a structural change in the measurement systems is preferred than a temporal / apparent change

Cost Is Everything
It costs time It costs resources It costs money

EVERYTHING invested in assets and projects is a COST

That is why it is called TOTAL COST Management (TCM)

For Business, TCM is An Integrated Recipe for Managing Portfolios, Programs, and Projects in Alignment with Business Strategy!
Better Control

Top-to-Bottom Business Benefits

Profitable Asset Portfolios

Makes sure your resources go where theyll get the best IRR/EVA
Makes sure your projects are all integrated, aligned and coordinated Makes sure each project gives business the results that were planned for

Integrated/Aligned Programs

Controlled Projects

As mentioned, the TCM process helps you manage your asset portfolios, your programs (or groups of related projects) and individual projects. The benefit of applying a TCM-based process is ultimately improved profitability (or whatever the strategic objective of your place of business isprofitability applies to most). Management of each project, program, and asset in your portfolio will be aligned and integrated because they are all tied back to the same business strategy and objectives.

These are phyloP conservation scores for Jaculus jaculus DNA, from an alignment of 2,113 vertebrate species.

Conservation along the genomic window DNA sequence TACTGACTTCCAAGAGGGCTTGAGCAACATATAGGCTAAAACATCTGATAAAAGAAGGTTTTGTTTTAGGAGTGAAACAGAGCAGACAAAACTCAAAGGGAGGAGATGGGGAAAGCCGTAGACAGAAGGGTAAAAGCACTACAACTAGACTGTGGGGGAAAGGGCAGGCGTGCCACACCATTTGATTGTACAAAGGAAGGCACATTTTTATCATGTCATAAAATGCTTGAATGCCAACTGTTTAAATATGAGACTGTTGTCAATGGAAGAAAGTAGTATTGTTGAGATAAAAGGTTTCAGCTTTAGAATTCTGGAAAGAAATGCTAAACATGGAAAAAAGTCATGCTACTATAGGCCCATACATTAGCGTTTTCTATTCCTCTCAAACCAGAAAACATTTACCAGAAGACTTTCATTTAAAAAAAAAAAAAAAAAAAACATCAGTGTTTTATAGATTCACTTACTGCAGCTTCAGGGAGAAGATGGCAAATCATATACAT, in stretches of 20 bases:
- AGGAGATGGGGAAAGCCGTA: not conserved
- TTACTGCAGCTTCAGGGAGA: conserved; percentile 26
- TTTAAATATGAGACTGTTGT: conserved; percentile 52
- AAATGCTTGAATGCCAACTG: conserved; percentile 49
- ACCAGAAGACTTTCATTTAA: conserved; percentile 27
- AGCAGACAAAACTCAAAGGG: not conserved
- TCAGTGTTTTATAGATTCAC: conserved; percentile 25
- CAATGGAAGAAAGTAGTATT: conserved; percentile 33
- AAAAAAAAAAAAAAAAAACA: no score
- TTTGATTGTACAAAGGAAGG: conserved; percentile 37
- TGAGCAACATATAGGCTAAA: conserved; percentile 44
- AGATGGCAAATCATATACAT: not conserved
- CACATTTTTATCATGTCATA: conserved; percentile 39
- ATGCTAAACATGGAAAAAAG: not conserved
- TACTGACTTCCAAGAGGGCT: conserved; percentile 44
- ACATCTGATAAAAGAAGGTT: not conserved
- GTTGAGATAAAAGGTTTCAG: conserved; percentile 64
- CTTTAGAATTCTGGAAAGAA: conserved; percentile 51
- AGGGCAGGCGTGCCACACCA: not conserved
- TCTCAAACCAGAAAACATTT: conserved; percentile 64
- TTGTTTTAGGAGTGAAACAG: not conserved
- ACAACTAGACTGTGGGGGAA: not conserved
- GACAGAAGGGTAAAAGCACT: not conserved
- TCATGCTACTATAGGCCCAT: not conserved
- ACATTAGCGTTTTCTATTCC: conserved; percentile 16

TCM Starts With a Simple Concept

Plan-Do-Check-Assess (PDCA)
PLAN (plan activities)

ASSESS (evaluate measures, act upon variances)

PDCA Cycle

DO (perform activities)

CHECK (measure performance of activities)

TCM is at heart a quality management process. Each and every TCM process map is based on the PDCA quality management/continuous process improvement model (i.e., the Deming or Shewhart model). Before AACE published the TCM approach using PDCA in 1996, other project management models lacked a defining philosophy based on accepted quality management principles.

Other models have since tied back to this basis; it only makes senseit is the only real process model to have stood the test of time for more than half a century. If your company uses TQM, Six-Sigma, ISO9000, Business Process Reengineering (BPR), or just about any other management program with quality management roots, TCM will support its goals.

The TCM process model is based upon the PDCA management or control cycle, which is also known as the Deming or Shewhart cycle. The PDCA cycle is a generally accepted, quality driven, continuous improvement management model. PDCA stands for plan, do, check, and assess, with the word check being generally synonymous with measure. The word assess is sometimes substituted with act as in to take corrective action.

The PDCA cycle is the framework for TCM because: (1) it is time-proven and widely accepted as a valid management model; (2) it is quality driven; and (3) it is highly applicable to cost management processes, which are cyclical by nature.

The PDCA cycle in TCM includes the following steps: